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as you wish, so be it. Now go unto your own home for the last time; gather large quantities of sustaining food, as for a long journey. Place this food in strong pouches, and make them all into a package which you can sling upon your shoulder or back. Then come to me tomorrow morning, after the people have begun to descend to their fields."

The youth bade good-night to his Eagle and went into the house. He took of parched flour a great quantity, of dried and pulverized wafer-bread a large bag, and of other foods, such as hunters carry and on which they sustain themselves long, he took a good supply, and made them all into a firm package. Then, with high hopes and much thought of the morrow, he laid himself to rest. He slept late into the morning, and it was not until his brothers had departed for their fields of corn that he arose; and, eating a hasty breakfast, slung the package of foods over his shoulders and descended to the cage of the Eagle. The great bird was waiting for him. With a smile in its eyes it came forth when he opened the wicket, and, settling down on the ground, spread out its wings and bade the youth mount.

"Sit on my back, for it is strong, oh youth! Grasp the base of my wings, and rest your feet above my thighs, that you may not fall off. Are you ready? Ah, well. And have you all needful things in the way of food? Good. Let us start on our journey."

Saying this, the Eagle rose slowly, circling wider

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and wider as it went up, and higher and higher, until it had risen far above the town, going slowly. Presently it said: "My youth, I will sing a farewell song to your people for you and for me, that they may know of our final departure." Then, as with great sweeps of its wings it circled round and round, going higher and higher, it sang this song:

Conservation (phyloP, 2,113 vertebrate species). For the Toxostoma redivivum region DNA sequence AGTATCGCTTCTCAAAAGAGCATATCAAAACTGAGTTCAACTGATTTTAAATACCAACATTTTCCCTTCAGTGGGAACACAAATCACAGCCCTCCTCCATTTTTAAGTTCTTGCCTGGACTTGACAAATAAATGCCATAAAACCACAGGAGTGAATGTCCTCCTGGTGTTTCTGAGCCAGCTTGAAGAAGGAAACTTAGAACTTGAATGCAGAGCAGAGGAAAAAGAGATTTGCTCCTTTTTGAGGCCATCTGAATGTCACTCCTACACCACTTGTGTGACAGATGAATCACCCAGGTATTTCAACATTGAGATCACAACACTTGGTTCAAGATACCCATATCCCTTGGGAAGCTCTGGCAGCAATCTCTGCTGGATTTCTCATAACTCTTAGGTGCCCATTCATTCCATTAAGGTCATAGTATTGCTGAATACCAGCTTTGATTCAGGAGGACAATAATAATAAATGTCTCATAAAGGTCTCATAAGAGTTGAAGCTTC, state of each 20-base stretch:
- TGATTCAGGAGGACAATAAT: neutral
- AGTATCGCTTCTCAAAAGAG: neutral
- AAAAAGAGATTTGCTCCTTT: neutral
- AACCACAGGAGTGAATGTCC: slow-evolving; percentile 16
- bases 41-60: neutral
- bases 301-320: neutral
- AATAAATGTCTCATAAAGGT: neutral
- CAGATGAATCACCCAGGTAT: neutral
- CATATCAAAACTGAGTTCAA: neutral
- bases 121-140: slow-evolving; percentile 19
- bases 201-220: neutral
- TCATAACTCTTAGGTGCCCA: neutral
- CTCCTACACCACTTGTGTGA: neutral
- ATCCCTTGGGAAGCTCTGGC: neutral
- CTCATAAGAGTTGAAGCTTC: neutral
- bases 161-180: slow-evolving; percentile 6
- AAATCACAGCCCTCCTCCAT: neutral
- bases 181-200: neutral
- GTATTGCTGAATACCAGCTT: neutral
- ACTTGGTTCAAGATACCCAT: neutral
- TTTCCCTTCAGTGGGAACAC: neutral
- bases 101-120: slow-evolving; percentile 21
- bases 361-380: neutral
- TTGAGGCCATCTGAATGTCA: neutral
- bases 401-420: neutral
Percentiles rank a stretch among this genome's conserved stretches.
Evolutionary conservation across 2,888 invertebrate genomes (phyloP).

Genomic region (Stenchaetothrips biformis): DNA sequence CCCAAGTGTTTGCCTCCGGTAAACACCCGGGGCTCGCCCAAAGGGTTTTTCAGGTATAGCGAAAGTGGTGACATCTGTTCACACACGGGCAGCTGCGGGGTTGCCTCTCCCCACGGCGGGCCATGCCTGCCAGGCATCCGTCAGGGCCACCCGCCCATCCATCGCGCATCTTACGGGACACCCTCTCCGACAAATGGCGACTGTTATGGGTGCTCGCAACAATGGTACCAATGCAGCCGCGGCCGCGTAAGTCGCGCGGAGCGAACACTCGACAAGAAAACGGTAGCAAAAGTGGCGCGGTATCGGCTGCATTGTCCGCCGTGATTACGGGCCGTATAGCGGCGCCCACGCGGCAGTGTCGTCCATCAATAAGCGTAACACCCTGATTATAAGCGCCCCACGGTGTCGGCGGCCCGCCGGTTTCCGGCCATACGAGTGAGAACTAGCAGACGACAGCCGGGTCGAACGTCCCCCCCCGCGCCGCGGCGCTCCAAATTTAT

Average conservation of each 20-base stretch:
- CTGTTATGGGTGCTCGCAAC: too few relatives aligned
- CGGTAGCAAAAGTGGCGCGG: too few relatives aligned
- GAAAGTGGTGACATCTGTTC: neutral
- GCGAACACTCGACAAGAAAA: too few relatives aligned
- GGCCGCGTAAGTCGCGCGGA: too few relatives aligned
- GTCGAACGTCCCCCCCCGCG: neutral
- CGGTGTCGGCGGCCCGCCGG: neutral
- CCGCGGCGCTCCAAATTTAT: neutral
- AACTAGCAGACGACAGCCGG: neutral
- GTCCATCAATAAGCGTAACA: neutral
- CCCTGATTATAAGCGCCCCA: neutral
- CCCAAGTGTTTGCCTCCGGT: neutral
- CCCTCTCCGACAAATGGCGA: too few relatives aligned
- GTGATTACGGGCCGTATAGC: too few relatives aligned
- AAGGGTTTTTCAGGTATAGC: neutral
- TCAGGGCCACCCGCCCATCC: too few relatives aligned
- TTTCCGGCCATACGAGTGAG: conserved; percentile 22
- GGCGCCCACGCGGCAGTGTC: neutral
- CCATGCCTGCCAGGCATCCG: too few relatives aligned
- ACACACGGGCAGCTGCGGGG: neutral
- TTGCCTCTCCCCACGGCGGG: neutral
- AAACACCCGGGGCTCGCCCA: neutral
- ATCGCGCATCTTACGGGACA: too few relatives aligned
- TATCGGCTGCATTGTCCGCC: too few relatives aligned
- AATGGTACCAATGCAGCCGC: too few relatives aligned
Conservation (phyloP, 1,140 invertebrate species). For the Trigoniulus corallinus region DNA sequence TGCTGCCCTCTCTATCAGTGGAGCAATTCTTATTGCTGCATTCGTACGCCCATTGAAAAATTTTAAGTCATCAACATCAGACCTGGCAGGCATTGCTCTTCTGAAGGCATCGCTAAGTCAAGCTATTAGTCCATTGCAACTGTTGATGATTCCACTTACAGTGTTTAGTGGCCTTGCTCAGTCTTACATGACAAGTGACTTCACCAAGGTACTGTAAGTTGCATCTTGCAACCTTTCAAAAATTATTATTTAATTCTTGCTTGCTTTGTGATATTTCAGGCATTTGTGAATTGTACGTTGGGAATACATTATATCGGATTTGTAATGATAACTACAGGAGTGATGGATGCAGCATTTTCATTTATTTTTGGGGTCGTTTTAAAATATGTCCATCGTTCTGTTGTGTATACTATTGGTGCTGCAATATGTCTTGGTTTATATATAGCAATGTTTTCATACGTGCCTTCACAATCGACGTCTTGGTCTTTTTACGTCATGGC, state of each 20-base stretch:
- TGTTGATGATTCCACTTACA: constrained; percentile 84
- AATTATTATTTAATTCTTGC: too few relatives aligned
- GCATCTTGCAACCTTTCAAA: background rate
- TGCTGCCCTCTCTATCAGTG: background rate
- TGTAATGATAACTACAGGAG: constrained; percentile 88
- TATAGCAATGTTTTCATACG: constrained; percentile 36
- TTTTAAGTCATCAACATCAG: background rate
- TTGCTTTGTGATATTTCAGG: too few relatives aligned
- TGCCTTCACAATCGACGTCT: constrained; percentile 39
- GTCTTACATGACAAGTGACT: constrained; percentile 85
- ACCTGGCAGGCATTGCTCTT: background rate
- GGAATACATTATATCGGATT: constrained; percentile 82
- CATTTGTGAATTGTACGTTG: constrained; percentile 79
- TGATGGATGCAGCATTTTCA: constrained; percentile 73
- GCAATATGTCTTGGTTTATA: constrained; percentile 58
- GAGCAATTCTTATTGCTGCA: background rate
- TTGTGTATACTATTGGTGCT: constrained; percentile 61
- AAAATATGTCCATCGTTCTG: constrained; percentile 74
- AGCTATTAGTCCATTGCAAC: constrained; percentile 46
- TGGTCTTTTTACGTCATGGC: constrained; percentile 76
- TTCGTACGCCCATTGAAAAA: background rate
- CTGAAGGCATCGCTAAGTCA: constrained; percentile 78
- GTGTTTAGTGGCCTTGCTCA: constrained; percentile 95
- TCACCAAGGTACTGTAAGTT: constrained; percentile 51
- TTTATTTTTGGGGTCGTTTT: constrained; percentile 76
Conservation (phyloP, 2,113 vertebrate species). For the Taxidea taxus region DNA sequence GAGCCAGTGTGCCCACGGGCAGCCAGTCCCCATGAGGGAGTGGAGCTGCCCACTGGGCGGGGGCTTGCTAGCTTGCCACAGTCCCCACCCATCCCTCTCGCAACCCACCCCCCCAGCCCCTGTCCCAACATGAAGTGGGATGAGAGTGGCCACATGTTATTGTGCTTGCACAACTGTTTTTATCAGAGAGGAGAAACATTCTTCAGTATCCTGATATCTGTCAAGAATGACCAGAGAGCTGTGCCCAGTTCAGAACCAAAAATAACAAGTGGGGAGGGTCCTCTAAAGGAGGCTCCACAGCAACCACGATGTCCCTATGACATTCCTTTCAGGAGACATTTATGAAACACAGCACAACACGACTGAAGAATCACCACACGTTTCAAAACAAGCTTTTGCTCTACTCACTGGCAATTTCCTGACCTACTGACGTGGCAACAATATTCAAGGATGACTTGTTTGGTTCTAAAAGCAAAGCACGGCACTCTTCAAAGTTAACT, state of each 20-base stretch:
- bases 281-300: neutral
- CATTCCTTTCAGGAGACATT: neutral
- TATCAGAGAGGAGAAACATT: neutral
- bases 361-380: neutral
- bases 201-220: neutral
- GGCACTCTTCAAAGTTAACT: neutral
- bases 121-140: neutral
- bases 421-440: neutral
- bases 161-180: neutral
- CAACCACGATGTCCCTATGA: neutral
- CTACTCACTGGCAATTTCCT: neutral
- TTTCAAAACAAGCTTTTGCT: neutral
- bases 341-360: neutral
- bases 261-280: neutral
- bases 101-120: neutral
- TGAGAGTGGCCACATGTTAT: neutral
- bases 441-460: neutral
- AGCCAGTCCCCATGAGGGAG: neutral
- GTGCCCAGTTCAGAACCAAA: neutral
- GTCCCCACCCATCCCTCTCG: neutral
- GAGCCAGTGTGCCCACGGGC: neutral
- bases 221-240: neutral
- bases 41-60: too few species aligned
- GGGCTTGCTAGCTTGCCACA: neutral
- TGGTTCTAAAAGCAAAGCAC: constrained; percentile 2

Huli-i-i-- Huli-i-i--
    Pa shish lakwa-a-a--
    Pa shish lakwa-a-a--

As the song floated down from on high, "Save us! By our eyes!" exclaimed the people. "The Eagle and the youth! They are escaping; they are leaving us!"

And so the word went from mouth to mouth, and from ear to ear, until the whole town was gazing at the Eagle and the youth, and the song died away in the distance, and the Eagle became smaller and smaller, winding its way upward until it was a mere speck, and finally vanished in the very zenith.

The people shook their heads and resumed their work, but the Eagle and the youth went on until at last they came to the great opening in the zenith of the sky. In passing upward by its endless cliffs they carne out on the other side into the sky-world; and still upward soared the Eagle,

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until it alighted with its beloved burden on the summit of the Mountain of Turquoises, so blue that the light shining on it paints the sky blue.